The technology is not just applicable to commercial vehicles, and the European Transport Safety Council is calling for ISA to be fitted on all new vehicles as standard. I think that that is an extremely good idea. In France, it is mandatory for all motor vehicles to carry a breathalyser, and fines are imposed on drivers who are found to be in breach of that obligation. A step up from that is an alcohol interlock. Alcohol interlocks are breathalysers that require the driver to blow into a breathalyser before they can begin to drive. If the driver tries to start the car while over the drink-drive limit, the vehicle is immobilised. Let me be clear that I am not suggesting this for all drivers, but there is a strong case for making it a condition that people who have been convicted of drink or drug-related driving offences must use the technology when they get their licence back.​

Alcohol interlocks are already mandatory in Belgium for repeat drink-drive offenders. Many other European countries, including Denmark, Finland, the Netherlands, Poland and Sweden, have introduced either compulsory or voluntary alcohol interlocks for drink-drive offenders. In the UK, the Durham police force is carrying out a voluntary trial of such devices for those convicted of drink-driving. The Parliamentary Advisory Council for Transport Safety—PACTS—suggested in its October 2017 report commemorating 50 years of the breathalyser that the UK Government should review the potential role of alcohol interlocks. I strongly agree with that.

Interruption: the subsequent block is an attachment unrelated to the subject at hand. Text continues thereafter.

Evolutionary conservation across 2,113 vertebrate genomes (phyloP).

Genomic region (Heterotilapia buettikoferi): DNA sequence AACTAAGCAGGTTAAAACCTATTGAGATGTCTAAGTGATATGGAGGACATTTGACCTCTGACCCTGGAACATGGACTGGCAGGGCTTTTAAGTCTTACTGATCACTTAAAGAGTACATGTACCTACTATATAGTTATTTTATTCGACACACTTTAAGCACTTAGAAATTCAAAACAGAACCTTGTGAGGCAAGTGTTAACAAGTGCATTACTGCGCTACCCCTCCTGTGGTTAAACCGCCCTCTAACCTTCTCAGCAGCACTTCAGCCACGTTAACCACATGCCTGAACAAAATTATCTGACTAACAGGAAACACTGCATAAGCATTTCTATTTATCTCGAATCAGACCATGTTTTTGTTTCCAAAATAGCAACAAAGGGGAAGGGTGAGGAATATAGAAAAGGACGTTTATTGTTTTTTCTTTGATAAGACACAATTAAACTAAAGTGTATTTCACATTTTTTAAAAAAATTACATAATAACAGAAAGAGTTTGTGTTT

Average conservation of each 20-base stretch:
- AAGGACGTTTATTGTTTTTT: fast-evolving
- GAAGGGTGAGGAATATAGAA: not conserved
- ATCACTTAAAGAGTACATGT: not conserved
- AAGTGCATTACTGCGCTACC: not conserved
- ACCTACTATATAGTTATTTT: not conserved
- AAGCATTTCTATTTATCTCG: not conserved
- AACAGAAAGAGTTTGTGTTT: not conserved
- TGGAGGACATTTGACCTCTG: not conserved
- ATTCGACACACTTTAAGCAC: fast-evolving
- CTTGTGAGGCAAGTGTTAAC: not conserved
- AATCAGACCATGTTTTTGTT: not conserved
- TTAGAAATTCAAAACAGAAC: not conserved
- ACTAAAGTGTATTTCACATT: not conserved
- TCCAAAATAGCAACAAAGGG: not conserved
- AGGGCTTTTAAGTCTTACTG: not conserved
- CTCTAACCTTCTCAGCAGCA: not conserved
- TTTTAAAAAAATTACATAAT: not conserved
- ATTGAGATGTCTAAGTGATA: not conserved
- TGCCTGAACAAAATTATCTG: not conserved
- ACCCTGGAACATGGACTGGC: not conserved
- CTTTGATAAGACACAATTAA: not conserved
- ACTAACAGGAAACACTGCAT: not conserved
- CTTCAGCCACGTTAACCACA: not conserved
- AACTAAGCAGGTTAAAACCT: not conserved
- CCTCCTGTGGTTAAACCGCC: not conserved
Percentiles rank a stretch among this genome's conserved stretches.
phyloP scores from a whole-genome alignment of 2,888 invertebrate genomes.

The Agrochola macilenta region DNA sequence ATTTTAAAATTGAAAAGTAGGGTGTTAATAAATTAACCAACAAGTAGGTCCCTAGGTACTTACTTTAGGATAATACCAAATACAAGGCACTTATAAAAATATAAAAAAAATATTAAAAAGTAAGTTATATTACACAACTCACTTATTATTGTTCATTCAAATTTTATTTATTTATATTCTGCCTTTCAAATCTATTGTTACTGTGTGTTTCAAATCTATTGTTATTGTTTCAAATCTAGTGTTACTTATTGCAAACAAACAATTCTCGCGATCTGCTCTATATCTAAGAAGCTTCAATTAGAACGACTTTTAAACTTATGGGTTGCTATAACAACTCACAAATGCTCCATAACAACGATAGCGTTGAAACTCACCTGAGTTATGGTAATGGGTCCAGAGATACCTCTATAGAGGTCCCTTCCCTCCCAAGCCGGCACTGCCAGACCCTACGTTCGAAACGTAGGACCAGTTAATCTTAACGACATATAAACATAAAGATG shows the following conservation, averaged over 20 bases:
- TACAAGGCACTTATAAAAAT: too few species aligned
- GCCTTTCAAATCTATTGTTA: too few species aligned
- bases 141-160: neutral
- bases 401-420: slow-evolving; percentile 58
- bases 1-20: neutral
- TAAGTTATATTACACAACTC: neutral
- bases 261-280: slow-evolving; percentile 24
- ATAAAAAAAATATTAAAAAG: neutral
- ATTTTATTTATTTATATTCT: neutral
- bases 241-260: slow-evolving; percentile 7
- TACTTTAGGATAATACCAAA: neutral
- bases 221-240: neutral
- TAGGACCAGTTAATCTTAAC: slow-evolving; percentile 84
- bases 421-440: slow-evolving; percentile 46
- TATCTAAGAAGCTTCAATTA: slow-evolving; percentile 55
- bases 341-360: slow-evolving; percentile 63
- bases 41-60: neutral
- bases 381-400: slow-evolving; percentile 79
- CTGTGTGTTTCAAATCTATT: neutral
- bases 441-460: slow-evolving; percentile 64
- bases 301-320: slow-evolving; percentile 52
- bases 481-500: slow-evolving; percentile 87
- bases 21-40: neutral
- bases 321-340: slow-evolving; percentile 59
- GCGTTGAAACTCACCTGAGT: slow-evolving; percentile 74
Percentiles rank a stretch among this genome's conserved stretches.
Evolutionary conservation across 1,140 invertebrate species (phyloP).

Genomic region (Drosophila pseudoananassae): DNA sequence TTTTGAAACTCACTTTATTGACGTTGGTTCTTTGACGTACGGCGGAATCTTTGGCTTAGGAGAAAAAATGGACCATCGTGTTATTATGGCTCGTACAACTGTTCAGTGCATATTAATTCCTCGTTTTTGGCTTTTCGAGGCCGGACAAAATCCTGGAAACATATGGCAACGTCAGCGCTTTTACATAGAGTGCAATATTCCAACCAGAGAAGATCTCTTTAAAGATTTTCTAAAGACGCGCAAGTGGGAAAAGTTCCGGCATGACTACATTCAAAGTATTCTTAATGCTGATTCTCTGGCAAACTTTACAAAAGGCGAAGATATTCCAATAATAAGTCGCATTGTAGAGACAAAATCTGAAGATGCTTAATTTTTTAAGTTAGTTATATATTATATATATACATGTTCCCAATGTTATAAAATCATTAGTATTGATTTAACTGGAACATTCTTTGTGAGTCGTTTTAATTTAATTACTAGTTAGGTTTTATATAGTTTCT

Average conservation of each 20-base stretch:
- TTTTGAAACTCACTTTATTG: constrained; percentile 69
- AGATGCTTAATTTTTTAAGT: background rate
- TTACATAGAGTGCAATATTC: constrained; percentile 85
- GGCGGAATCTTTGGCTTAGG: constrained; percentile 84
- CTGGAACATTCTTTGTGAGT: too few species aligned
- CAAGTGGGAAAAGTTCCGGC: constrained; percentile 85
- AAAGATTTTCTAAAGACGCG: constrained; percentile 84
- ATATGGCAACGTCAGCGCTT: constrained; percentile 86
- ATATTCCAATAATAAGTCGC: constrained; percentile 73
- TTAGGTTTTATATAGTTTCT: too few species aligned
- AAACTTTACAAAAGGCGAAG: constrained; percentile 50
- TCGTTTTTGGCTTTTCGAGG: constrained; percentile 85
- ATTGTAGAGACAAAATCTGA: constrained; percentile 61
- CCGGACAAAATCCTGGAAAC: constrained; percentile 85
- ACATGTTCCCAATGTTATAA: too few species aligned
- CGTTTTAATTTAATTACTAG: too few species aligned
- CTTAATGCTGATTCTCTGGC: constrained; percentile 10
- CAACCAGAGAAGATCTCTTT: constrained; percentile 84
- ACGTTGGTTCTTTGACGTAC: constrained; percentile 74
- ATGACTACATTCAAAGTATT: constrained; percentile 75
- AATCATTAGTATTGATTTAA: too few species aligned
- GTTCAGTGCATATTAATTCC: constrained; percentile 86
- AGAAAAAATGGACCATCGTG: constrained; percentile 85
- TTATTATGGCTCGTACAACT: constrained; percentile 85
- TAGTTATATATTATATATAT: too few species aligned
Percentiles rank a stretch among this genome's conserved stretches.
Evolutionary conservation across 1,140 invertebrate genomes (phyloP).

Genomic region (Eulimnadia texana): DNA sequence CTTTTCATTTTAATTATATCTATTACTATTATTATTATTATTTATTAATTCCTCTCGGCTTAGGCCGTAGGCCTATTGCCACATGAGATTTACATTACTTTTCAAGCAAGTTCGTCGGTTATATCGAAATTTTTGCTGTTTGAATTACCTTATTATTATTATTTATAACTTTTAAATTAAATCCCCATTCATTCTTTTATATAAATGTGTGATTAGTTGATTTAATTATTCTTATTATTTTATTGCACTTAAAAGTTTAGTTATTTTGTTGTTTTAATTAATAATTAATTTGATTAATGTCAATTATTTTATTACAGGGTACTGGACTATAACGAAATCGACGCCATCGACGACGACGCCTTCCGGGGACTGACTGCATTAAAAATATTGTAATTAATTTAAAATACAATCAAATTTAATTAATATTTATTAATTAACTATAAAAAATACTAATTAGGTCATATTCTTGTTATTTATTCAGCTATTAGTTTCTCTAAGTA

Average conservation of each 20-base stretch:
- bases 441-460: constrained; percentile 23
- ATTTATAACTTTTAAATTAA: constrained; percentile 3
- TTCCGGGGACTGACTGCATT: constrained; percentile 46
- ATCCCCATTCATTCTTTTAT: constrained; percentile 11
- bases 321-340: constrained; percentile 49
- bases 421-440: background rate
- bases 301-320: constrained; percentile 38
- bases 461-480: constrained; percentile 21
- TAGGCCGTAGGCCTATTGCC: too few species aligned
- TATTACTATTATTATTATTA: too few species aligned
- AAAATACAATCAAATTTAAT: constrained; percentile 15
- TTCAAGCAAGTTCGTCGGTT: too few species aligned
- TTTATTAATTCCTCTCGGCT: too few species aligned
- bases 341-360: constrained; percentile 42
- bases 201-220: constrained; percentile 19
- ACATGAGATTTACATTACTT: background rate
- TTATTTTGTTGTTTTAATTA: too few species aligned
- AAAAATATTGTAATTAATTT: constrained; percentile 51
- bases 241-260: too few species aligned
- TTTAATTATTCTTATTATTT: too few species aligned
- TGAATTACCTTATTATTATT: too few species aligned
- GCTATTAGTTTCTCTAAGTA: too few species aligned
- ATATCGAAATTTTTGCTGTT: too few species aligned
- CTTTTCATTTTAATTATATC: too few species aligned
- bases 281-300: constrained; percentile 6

According to Wasted Lives, an award-winning young driver education programme, road collisions are the biggest killer of 15 to 24-year-olds in the UK. House of Commons Library research shows that, despite making up only 7% of drivers, young people aged between 17 and 24 represent nearly 20% of people killed or seriously injured in car crashes. Those statistics show that we need more action to keep younger drivers safe. There is also a serious case for a graduated driving licence, and I welcome the UK Government’s pilot scheme in Northern Ireland.